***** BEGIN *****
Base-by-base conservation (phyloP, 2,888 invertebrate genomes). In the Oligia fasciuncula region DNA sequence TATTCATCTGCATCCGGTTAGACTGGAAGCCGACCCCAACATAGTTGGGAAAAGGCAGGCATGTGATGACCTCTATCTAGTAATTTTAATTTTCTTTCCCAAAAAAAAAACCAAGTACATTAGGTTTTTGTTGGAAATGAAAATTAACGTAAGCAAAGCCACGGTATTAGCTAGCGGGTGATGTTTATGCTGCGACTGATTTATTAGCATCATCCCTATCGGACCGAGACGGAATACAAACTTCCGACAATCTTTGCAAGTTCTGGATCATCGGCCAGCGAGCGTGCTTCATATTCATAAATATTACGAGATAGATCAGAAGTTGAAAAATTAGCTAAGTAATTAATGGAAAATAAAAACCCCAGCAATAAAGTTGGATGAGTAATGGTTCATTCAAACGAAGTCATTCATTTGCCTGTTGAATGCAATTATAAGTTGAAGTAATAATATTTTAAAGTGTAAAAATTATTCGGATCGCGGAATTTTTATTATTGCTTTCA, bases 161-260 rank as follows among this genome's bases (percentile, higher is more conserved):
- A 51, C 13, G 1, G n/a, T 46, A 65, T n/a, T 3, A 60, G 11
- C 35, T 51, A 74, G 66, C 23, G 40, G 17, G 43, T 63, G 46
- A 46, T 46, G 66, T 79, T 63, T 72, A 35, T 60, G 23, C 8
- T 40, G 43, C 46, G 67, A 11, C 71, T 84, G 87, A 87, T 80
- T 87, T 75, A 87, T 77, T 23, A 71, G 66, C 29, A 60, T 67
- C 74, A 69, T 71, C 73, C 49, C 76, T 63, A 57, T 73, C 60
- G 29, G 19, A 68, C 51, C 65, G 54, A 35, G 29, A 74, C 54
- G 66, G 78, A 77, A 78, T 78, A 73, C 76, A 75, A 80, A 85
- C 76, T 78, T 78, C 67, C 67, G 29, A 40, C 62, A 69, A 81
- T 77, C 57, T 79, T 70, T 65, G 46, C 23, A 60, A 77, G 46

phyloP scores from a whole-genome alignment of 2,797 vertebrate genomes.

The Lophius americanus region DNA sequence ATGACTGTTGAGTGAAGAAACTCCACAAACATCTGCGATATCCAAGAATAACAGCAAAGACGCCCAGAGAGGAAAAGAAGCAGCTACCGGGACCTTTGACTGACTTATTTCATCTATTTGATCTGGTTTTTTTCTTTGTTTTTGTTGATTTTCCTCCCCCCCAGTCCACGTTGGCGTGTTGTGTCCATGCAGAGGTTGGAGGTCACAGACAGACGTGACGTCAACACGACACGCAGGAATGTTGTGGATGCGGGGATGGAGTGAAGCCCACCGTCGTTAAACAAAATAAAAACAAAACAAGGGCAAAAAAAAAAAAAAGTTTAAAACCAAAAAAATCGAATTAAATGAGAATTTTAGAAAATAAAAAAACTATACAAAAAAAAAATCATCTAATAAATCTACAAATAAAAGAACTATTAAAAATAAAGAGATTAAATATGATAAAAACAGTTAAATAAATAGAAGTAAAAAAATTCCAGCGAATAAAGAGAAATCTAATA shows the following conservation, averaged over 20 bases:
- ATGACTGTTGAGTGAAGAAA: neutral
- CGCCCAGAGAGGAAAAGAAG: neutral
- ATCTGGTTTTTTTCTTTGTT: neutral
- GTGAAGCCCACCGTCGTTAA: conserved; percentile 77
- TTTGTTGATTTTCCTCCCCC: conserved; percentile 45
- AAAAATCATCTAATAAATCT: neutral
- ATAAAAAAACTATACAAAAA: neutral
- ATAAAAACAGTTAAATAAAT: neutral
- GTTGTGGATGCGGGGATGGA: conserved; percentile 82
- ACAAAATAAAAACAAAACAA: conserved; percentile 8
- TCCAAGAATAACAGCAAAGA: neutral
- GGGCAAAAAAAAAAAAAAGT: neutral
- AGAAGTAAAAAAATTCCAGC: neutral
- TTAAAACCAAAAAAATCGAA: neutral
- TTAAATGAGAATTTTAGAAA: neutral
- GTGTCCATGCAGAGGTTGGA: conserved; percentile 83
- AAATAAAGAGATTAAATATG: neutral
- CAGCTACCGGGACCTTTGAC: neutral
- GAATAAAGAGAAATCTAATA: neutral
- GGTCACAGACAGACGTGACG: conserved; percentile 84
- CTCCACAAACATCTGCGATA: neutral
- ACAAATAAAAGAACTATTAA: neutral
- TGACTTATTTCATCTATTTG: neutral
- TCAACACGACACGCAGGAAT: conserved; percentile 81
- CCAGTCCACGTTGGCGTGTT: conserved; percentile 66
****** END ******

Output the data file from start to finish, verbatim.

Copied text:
Base-by-base conservation (phyloP, 2,888 invertebrate genomes). In the Oligia fasciuncula region DNA sequence TATTCATCTGCATCCGGTTAGACTGGAAGCCGACCCCAACATAGTTGGGAAAAGGCAGGCATGTGATGACCTCTATCTAGTAATTTTAATTTTCTTTCCCAAAAAAAAAACCAAGTACATTAGGTTTTTGTTGGAAATGAAAATTAACGTAAGCAAAGCCACGGTATTAGCTAGCGGGTGATGTTTATGCTGCGACTGATTTATTAGCATCATCCCTATCGGACCGAGACGGAATACAAACTTCCGACAATCTTTGCAAGTTCTGGATCATCGGCCAGCGAGCGTGCTTCATATTCATAAATATTACGAGATAGATCAGAAGTTGAAAAATTAGCTAAGTAATTAATGGAAAATAAAAACCCCAGCAATAAAGTTGGATGAGTAATGGTTCATTCAAACGAAGTCATTCATTTGCCTGTTGAATGCAATTATAAGTTGAAGTAATAATATTTTAAAGTGTAAAAATTATTCGGATCGCGGAATTTTTATTATTGCTTTCA, bases 161-260 rank as follows among this genome's bases (percentile, higher is more conserved):
- A 51, C 13, G 1, G n/a, T 46, A 65, T n/a, T 3, A 60, G 11
- C 35, T 51, A 74, G 66, C 23, G 40, G 17, G 43, T 63, G 46
- A 46, T 46, G 66, T 79, T 63, T 72, A 35, T 60, G 23, C 8
- T 40, G 43, C 46, G 67, A 11, C 71, T 84, G 87, A 87, T 80
- T 87, T 75, A 87, T 77, T 23, A 71, G 66, C 29, A 60, T 67
- C 74, A 69, T 71, C 73, C 49, C 76, T 63, A 57, T 73, C 60
- G 29, G 19, A 68, C 51, C 65, G 54, A 35, G 29, A 74, C 54
- G 66, G 78, A 77, A 78, T 78, A 73, C 76, A 75, A 80, A 85
- C 76, T 78, T 78, C 67, C 67, G 29, A 40, C 62, A 69, A 81
- T 77, C 57, T 79, T 70, T 65, G 46, C 23, A 60, A 77, G 46

phyloP scores from a whole-genome alignment of 2,797 vertebrate genomes.

The Lophius americanus region DNA sequence ATGACTGTTGAGTGAAGAAACTCCACAAACATCTGCGATATCCAAGAATAACAGCAAAGACGCCCAGAGAGGAAAAGAAGCAGCTACCGGGACCTTTGACTGACTTATTTCATCTATTTGATCTGGTTTTTTTCTTTGTTTTTGTTGATTTTCCTCCCCCCCAGTCCACGTTGGCGTGTTGTGTCCATGCAGAGGTTGGAGGTCACAGACAGACGTGACGTCAACACGACACGCAGGAATGTTGTGGATGCGGGGATGGAGTGAAGCCCACCGTCGTTAAACAAAATAAAAACAAAACAAGGGCAAAAAAAAAAAAAAGTTTAAAACCAAAAAAATCGAATTAAATGAGAATTTTAGAAAATAAAAAAACTATACAAAAAAAAAATCATCTAATAAATCTACAAATAAAAGAACTATTAAAAATAAAGAGATTAAATATGATAAAAACAGTTAAATAAATAGAAGTAAAAAAATTCCAGCGAATAAAGAGAAATCTAATA shows the following conservation, averaged over 20 bases:
- ATGACTGTTGAGTGAAGAAA: neutral
- CGCCCAGAGAGGAAAAGAAG: neutral
- ATCTGGTTTTTTTCTTTGTT: neutral
- GTGAAGCCCACCGTCGTTAA: conserved; percentile 77
- TTTGTTGATTTTCCTCCCCC: conserved; percentile 45
- AAAAATCATCTAATAAATCT: neutral
- ATAAAAAAACTATACAAAAA: neutral
- ATAAAAACAGTTAAATAAAT: neutral
- GTTGTGGATGCGGGGATGGA: conserved; percentile 82
- ACAAAATAAAAACAAAACAA: conserved; percentile 8
- TCCAAGAATAACAGCAAAGA: neutral
- GGGCAAAAAAAAAAAAAAGT: neutral
- AGAAGTAAAAAAATTCCAGC: neutral
- TTAAAACCAAAAAAATCGAA: neutral
- TTAAATGAGAATTTTAGAAA: neutral
- GTGTCCATGCAGAGGTTGGA: conserved; percentile 83
- AAATAAAGAGATTAAATATG: neutral
- CAGCTACCGGGACCTTTGAC: neutral
- GAATAAAGAGAAATCTAATA: neutral
- GGTCACAGACAGACGTGACG: conserved; percentile 84
- CTCCACAAACATCTGCGATA: neutral
- ACAAATAAAAGAACTATTAA: neutral
- TGACTTATTTCATCTATTTG: neutral
- TCAACACGACACGCAGGAAT: conserved; percentile 81
- CCAGTCCACGTTGGCGTGTT: conserved; percentile 66